Here I disagree, as I already stated, that, in leaving some states to sort it out for themselves, we only commit ourselves to more of the same in the future. Over and over again. I wonder if he imagines that even this would result in a quick end to terrorism? Or, if he understands, we are still committing ourselves to decades of war, like returning to Iraq? What if we had just left Germany after we had bombed it into oblivion? What would have come from there after that? Another generation or two of people who felt humiliated and would want to fight again? Warlord, paramilitarism that would have produced people like Hitler again?

I ask these questions because, even as I agree with some of his thoughts, I think that he has not completely embraced the results of these actions. He also assumes that the US can not win a war of insurgency. Here, I disagree, although I believe it takes much, much more than we may have been trying to do in Iraq. The insurgencies that the US has been successful in putting down have all been fought in a very mean and terrible away. Something which, in our new and more sensitive world, we are not prepared to do.

Witness even now our hand wringing over potential civilian casualties in Fallujah, only to realize, I think, that this has given the enemy the ability to slip away again into the populace. This war will continue indefinitely until the Iraqi government and the US is prepared to take some very harsh measures.

But, I digress. The other issue, which I agree with, is the definition of the enemy and who will be held responsible. I believe that the right approach is to act more muscularly towards governments that actively support terrorists and their organizations. For instance, Iran, known to be now supporting Al Qaida in Iraq and other terrorist organizations as well as chanting "death to America" at every opening of their legislature and the potential of nuclear proliferation.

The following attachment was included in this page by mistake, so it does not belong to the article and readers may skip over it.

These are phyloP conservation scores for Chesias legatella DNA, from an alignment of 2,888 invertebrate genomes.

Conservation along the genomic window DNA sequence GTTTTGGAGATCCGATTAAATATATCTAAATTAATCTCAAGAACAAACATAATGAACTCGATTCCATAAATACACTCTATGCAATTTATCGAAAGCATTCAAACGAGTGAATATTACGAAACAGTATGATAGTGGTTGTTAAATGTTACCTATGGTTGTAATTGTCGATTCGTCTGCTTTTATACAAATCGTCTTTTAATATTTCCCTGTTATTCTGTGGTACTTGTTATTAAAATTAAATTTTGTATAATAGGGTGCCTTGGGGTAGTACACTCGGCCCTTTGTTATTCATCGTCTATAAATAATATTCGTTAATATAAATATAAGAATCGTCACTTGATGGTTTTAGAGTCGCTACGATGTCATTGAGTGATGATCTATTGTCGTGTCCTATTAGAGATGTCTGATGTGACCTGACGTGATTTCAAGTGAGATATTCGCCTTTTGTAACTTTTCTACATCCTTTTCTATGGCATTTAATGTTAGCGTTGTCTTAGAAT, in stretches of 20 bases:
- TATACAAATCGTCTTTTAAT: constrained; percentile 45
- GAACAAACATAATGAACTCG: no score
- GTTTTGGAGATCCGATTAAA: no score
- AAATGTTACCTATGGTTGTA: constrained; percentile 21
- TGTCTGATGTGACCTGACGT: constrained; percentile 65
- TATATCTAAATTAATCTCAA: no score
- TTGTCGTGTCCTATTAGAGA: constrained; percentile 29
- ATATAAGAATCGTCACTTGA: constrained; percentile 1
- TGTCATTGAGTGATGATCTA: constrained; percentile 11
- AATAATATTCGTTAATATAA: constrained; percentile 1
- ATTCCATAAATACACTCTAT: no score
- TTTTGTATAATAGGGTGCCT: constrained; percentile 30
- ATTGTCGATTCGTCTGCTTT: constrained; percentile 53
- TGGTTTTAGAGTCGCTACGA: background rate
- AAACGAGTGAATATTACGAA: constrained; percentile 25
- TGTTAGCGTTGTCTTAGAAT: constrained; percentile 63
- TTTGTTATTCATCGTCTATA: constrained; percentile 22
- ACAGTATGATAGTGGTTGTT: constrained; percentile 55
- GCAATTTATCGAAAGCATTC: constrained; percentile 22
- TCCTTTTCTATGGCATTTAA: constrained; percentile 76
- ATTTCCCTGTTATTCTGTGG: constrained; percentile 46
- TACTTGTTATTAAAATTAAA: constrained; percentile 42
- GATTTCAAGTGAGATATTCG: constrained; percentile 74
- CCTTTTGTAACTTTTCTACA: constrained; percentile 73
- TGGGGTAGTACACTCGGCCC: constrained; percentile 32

I believe that we should send a very strong message to these people: stop or you will be removed.

The invocation of anarchy is anyway and in most cases a bluff. These regimes live to hold power, and one and all they have seized and maintained it by violence. They are quite capable of eliminating the terrorist infrastructures within their territories and will jump to do so rather than face their own destruction. And if they refuse to cooperate, or they go down trying, then the regime that replaces them can be offered the same choice.

To coerce and punish governments that support terrorism, until they eradicate it wherever they exercise authority. To open for operations any territory in which the terrorist enemy functions. To build and sustain the appropriate forces and then some as a margin of safety, so as to accomplish the foregoing and to deter the continuing development of terrorism. To mount on the same scale as the military effort, and with the same probity, the necessary civil defense. To reject the temptation to configure the defensive capabilities of the United States solely to the War on Terrorism, as this will simultaneously stimulate China's military development and insure that we are unprepared for it. These should be our aims in this war.